Nose: white fruit aromas and citrus, summery and quite floral. Some vanilla and biscuits. Faint waxy notes and some oil. A hint of mint and undertones of smoke. Really nice but hardly any sherry. In line with the standard 12yo, only more complex and punchy. Mouth: strong and powerful, a bit hot even. Very thick and full of flavour. Rather sweet, with honey, vanilla and plenty of spices (mint, ginger, a little pepper). Oranges. Spicy fruitcake? Perfect amount of wood. Water rounds it off and makes it smokier in the aftertaste. Finish: spices (mostly ginger) and a hint of smoke.

A great Cragganmore that I enjoyed a lot. On the other hand there’s no way I can recommend a 12 year-old that costs around € 280.

Score: 90/100


Big Peat

13 Dec 2010 | * Blends

Big Peat is a vatting of four Islay distilleries: Ardbeg, Caol Ila, Bowmore and Port Ellen. The fact that it contains older whisky from Port Ellen, makes this an unusual offering. While other bottlers can’t afford to use Port Ellen in a vatting or a blend, for Douglas Laing it’s not a problem as they have one of the largest stocks of this legendary distillery.

Note that Big Peat is such a success that they’re now somewhere around batch number 7 or 8, probably with (small) differences between them. As far as I know, there’s no way to recognize which batch you’re buying.

 

Big PeatBig Peat (46%, Douglas Laing 2010)

Nose: a summary of Islay, with salty peat, some vanilla and a great aniseed note. Some mocha. Overall rather sweet with a big emphasis on tarry notes. On top of this, I get some youngish fruit like pear and peach, which reminds me of Ardbeg Rollercoaster in a way. Nice ambiguity of younger and older elements. Mouth: very smokey and ashy. Quite explosive with a rubbery edge. Big peat indeed. Sweet liquorice and again some vanilla. Not much fruit here. Finish: peat and smoke. Slowly drying.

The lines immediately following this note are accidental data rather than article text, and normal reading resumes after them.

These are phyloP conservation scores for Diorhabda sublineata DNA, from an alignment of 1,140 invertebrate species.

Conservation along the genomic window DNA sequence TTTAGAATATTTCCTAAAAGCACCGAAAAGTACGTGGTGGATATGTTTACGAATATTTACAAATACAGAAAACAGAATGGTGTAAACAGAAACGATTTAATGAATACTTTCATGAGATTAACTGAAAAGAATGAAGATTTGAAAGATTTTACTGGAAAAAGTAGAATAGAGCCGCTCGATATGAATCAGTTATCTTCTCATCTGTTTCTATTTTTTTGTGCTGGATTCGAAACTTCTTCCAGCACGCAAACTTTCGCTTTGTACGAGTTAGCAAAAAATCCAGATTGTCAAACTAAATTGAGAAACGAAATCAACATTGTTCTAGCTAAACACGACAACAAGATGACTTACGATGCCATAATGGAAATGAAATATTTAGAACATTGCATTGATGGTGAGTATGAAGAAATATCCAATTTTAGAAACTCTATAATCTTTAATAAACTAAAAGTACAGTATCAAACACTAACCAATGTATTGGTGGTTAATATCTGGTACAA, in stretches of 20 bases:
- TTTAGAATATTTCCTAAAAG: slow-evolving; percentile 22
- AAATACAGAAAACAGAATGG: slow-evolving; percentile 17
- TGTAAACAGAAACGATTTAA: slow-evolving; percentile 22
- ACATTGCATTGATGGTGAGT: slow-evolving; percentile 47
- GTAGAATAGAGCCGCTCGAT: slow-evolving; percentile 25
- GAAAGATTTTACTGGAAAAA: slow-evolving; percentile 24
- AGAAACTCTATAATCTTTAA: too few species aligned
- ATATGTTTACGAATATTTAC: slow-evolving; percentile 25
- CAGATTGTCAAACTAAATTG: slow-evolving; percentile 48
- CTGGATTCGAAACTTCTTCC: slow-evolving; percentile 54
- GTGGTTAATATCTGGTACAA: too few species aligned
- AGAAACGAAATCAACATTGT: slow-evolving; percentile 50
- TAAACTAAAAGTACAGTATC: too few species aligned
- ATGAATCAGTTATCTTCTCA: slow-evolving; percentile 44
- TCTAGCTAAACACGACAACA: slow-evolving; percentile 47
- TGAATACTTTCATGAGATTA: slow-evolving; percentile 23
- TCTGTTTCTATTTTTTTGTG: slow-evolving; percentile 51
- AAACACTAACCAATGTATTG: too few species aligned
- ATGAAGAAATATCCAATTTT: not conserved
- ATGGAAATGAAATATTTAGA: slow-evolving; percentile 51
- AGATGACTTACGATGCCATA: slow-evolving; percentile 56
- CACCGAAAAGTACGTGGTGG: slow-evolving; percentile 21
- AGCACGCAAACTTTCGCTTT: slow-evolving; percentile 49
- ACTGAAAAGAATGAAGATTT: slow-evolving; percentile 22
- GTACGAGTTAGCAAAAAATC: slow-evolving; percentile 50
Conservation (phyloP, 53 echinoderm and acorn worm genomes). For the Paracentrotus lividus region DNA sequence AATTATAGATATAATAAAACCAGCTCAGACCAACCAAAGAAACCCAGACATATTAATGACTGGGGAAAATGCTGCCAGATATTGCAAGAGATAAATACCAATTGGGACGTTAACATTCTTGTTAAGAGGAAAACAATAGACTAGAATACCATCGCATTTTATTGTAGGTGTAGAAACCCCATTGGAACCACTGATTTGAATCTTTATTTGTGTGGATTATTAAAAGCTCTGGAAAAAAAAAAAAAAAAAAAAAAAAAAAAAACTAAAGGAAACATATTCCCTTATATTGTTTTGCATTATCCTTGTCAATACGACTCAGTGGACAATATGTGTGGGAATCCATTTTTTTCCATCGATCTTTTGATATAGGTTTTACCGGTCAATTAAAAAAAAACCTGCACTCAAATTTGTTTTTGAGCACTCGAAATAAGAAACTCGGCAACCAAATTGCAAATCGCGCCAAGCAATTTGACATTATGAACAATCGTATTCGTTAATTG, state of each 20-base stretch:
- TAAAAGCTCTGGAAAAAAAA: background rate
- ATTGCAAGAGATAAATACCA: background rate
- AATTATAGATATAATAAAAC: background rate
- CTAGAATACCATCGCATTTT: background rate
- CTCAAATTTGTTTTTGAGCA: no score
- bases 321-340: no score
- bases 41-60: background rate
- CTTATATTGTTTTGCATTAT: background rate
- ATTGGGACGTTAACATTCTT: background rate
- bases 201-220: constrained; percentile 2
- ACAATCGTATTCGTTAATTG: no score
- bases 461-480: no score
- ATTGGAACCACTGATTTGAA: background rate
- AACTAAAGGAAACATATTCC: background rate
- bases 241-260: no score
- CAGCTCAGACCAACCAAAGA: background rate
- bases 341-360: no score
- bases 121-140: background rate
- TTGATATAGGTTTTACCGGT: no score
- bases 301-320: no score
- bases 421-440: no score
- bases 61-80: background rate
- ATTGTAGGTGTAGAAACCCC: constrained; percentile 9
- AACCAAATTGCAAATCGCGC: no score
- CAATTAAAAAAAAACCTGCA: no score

A benchmark Islay vatting. You get heavy peat but a charming vanilla sweetness as well to round it off. A bottle should cost around € 40 which is very good value.

Score: 86/100


Glenrothes 1991

12 Dec 2010 | Glenrothes

A middle-aged Glenrothes that sits between the 1970 – 1980’s vintages and the younger 1990’s vintages (1994 and 1998).


Glenrothes 1991Glenrothes 1991 (43%, OB 2008)

Nose: honeyed and buttery aromas (butterscotch, mocha). Caramel. Roasted nuts. Vanilla. Quite some heather. Cooked fruits with gentle spices. A hint of leather. Mouth: similar toffee / mocha notes. Baked apples and a lovely hint of coconut cream. Roasted nuts and barley sugars in the aftertaste. Fading on spices (ginger, cloves). Finish: not too long, with cocoa and subtle oak.

For me, this is one of the most archetypal Glenrothes expressions because of the buttery qualities, nutty flavours and spices. Of course the old versions offer more complexity and roundness, but this one is considerably less expensive.
Around € 55.

Score: 83/100


Following the success of last year’s Scottish Merchants’ Choice, Glengoyne has now invited some of England’s best known whisky retailers to select a single cask from their warehouses. It’s a 13 years old whisky from a European Oak sherry hogshead, distilled in June 1997 and bottled at the end of September 2010.

It’s available from the six participating English merchants: Master of Malt, Royal Mile Whiskies, Milroys, The Vintage House, Nickolls & Perks and Constantine Stores.


Glengoyne English Merchants ChoiceGlengoyne 13 yo 1997 ‘English Merchants’ Choice’ (54,6%, OB 2010, cask #2716,
291 btl.)

Extremely dark colour. Nose: sherry galore. Heavily influenced by the wine but perfectly faultless. Raisins, chocolate & raspberry ganache, balsamic syrup, caramelized ginger, dried prunes… Some leathery notes as well. Reminds me of the most juicy GlenDronach single casks. Mouth: lively impact, again very much on liqueur pralines. Kirsch or raspberry liqueur. Gingerbread and Christmas cake, orange peel, dried fruits… Just a tad drying in the end, with hints of walnuts. Finish: long, still very bold. Now turning a bit more herbal.

Great stuff, just in time for Christmas. Around
€ 120 which is expensive compared to (older) GlenDronach single casks, but certainly up there.

Score: 89/100